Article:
The second gold medal John Stockton will bring back to Spokane glitters just the same as the first.
But this time the silver medal seems a little brighter.
It belongs to Yugoslavia but also to the world, which inched a little closer to the United States in the matter of men’s basketball at the 1996 Olympic Games - though you might wonder how the 95-69 score that gave the U.S. the gold medal Saturday night gives the rest of the planet much hope.
“We had to work to win,” said Stockton, a member of the 1992 team which didn’t much have to, “and it feels good that we had to work.”
It had to feel a lot better in the second half, when the U.S. broke open a onepoint game with a 28-8 siege, than it did in the first. With San Antonio Spurs castoff Zarko Paspalj tossing in 16 points from a variety of angles, the Yugoslavs had the largest basketball crowd in Olympic history - 34,600 - mystified, and the Americans in a hole.
But the depth of talent on the U.S. bench made all the difference. As first Paspalj, who finished with 19 points, and then Vlade Divac, the new Charlotte Hornet, got into foul trouble, the second wave of Americans - David Robinson, Anfernee Hardaway and Stockton in particular - turned up the juice.
From the bench, Robinson had 28 points, Hardaway added 17 and Stockton - in his best Olympic performance - led all players with seven assists as the U.S. won its 11th gold in men’s basketball.
It meant more to some than others.
Mitch Richmond, who as a collegian played on the 1988 U.S. that had to settle for a bronze, kissed his medal after it was looped around his neck. For Robinson, Stockton, Charles Barkley, Scottie Pippen and Karl Malone, it was a repeat performance - all having been on the original Dream Team in ‘92.
Malone, Stockton’s Utah Jazz teammate, even shaved his head for the occasion.
“This is my look from now on,” he said. “I came into Utah with a full head of hair and I’ll leave with none.”
Did he offer his razor to Stockton?
“I draw the line at that,” Stockton said.
Though he was able to play more in this Olympics than in ‘92, when recovery from a stress fracture limited his time, Stockton still maintained that “You can’t match the first one.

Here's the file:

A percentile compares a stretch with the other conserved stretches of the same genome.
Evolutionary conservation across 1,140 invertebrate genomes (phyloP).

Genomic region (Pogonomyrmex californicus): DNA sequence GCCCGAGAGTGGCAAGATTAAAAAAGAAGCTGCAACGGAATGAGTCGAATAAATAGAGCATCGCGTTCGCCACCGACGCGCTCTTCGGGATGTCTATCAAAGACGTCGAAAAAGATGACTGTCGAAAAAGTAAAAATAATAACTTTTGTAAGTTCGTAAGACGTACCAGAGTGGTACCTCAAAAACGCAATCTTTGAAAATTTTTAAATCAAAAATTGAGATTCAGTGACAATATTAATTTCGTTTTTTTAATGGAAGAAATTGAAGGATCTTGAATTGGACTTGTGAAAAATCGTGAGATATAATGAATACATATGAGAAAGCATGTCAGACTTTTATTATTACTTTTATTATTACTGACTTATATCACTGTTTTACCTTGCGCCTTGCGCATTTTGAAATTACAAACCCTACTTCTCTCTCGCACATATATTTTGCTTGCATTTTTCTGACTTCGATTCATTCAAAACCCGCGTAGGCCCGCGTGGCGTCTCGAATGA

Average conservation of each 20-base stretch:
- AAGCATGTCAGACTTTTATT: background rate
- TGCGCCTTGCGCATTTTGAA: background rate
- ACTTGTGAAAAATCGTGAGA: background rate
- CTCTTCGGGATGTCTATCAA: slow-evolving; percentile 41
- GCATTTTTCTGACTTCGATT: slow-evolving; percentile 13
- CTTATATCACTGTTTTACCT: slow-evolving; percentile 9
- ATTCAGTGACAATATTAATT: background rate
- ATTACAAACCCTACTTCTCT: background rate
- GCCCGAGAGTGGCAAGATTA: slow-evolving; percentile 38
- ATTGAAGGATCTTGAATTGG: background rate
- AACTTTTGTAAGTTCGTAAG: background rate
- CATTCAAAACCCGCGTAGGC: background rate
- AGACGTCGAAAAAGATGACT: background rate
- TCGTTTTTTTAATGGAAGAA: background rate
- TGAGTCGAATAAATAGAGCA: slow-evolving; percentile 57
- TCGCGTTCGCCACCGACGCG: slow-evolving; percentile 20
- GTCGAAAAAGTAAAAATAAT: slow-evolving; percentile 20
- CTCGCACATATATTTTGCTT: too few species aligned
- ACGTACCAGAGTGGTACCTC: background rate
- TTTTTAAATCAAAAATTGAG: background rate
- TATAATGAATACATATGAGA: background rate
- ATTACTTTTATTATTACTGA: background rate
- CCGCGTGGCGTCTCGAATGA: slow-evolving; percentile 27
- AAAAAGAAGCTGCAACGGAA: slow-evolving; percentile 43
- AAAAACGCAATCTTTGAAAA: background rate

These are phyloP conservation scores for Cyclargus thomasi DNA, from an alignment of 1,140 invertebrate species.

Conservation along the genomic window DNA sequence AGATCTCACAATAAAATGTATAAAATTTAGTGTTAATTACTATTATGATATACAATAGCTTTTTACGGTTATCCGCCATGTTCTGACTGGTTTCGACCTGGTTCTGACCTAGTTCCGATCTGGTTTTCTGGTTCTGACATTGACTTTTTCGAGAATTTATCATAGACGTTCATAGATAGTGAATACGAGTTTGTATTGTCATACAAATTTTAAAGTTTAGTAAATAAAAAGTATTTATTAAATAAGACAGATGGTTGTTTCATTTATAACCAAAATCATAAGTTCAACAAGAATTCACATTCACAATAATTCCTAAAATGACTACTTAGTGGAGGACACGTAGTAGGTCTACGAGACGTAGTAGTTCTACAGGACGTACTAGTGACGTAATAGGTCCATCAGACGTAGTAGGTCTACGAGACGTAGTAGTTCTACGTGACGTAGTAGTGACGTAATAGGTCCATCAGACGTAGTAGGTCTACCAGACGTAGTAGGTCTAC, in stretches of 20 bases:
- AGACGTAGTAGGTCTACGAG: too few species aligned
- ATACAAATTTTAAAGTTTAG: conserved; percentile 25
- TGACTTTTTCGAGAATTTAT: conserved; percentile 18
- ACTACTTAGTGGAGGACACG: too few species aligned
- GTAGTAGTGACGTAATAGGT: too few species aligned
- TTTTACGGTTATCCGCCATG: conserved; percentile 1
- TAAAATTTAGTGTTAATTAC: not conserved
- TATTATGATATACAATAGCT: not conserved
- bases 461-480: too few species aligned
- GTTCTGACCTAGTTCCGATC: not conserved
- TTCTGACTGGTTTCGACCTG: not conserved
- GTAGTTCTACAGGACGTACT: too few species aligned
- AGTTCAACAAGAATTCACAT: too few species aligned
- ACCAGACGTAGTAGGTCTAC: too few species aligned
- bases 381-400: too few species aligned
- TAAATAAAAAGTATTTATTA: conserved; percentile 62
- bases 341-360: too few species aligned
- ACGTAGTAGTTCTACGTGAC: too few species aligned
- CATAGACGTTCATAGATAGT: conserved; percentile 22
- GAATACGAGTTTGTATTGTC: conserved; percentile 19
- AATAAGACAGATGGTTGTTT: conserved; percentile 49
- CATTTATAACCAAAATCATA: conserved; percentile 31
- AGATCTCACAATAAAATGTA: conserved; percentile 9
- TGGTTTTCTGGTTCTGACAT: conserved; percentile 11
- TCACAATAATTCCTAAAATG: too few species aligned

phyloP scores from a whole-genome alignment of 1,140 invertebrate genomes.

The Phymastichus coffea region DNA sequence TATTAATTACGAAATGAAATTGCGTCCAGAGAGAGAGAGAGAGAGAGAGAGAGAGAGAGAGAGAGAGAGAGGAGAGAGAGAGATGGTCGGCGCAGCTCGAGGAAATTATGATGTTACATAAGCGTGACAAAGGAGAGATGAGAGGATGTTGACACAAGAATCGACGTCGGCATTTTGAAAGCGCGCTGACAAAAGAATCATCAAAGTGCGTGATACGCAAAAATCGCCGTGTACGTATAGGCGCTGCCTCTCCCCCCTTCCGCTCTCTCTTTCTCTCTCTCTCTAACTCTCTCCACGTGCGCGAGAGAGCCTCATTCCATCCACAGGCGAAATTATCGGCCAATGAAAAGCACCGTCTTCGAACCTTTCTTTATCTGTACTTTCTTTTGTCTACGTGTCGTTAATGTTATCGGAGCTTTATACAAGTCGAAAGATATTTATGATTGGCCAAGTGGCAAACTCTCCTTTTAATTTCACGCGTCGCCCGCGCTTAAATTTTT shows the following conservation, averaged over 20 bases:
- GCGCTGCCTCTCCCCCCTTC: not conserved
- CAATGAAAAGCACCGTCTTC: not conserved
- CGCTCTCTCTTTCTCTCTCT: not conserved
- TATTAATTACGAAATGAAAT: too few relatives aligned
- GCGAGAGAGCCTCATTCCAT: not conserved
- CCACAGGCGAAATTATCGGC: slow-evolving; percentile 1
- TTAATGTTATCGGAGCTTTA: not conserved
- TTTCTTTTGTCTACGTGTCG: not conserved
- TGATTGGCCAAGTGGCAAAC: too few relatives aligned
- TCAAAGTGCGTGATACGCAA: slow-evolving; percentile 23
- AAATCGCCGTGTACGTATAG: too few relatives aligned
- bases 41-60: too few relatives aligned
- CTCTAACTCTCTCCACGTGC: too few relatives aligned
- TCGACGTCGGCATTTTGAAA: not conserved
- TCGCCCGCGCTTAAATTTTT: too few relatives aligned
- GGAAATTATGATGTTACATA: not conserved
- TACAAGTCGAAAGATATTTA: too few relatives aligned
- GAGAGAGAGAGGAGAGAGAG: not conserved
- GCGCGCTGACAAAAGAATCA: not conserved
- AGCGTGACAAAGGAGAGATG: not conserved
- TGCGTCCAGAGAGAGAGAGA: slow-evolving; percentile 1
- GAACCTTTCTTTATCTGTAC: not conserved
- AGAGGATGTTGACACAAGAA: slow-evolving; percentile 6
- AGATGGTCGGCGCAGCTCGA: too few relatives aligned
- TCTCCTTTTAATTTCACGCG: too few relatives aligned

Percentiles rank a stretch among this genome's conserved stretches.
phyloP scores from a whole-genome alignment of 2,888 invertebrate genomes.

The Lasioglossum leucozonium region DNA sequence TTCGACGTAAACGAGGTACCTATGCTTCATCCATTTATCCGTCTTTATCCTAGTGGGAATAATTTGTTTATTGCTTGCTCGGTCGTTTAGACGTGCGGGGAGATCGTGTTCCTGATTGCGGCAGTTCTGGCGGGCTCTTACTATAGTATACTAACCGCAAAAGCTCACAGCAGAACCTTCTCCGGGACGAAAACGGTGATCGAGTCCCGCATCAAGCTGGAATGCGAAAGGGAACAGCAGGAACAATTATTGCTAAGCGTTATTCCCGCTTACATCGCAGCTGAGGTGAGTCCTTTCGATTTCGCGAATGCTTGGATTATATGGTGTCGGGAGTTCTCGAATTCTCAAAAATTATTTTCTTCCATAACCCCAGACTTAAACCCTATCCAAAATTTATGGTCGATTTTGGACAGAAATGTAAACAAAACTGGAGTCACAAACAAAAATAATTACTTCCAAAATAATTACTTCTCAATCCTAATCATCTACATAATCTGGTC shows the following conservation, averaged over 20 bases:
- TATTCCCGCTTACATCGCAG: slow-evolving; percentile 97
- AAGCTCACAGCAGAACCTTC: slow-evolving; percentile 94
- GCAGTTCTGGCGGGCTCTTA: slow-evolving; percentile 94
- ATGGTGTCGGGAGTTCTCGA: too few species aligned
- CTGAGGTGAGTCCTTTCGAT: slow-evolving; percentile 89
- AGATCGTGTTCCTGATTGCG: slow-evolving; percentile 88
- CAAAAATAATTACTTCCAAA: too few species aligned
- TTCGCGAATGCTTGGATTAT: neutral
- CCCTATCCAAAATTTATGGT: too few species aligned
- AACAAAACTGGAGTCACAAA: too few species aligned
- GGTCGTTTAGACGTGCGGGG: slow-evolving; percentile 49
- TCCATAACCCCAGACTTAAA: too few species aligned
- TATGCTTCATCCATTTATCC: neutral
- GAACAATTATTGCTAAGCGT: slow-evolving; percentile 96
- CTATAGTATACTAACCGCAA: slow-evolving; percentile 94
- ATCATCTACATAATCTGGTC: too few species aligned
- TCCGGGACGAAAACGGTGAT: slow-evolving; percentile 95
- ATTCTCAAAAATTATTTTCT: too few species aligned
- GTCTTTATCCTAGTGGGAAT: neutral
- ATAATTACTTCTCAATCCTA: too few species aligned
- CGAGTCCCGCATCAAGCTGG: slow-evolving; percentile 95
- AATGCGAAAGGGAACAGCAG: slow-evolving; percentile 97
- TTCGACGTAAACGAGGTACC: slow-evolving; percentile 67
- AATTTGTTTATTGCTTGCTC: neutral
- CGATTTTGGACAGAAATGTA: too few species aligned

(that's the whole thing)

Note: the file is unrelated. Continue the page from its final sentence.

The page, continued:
“That will be special no matter what lies ahead of us. This one is also special, because of different circumstances. Nobody laid down for us. You have to give these teams a lot of credit - Yugoslavia came in here feeling like they had a chance to win, and I respect that. But at this stage, it’s still too much.”
But it’s less than it was. The Dream Team’s average victory in 1992 was 44 points. This time it was down to 31, and there was a lot less awe and posing for Polaroids.
Dream Teamer Michael Jordan’s assessment was that the world needs 10 more years to start taking the U.S. down to the wire. Stockton won’t put a number on it.
“It’s not that far away,” he cautioned, “provided that whoever plays for the United States the next time doesn’t have a large opportunity to play together.”
The U.S. seemed frustrated early by the shooting of Paspalj, the caginess of Divac and the vagaries of international officiating. The Americans fell behind by as many as seven points, and trailed 34-29 with 5:37 left in the half.
But then Paspalj picked up his fourth foul and went to the bench. The U.S. pulled even with some free throws and took the lead for good on a Hardaway 3-pointer 2:34 before halftime. And when the Yugos went 6 minutes with just a single field goal in the second half, the game was over.
And after picking up his fourth foul just 3 minutes into the second half, Divac got nailed with a fifth barely a minute later and was lost.
The rubber stamp was applied by Stockton, who leaped out of bounds to save a tipped ball in the Yugoslav end, then twisted and lofted a shot-put pass to Reggie Miller for a breakaway dunk that pushed the score to 75-58.
More highlights followed until the end, when Stockton dribbled away the final 27 seconds and wrapped his arms around the game ball.
“It feels great,” Stockton said. “I have a nice grin on my face and I intend to keep it there awhile.” , DataTimes ILLUSTRATION: Color Photo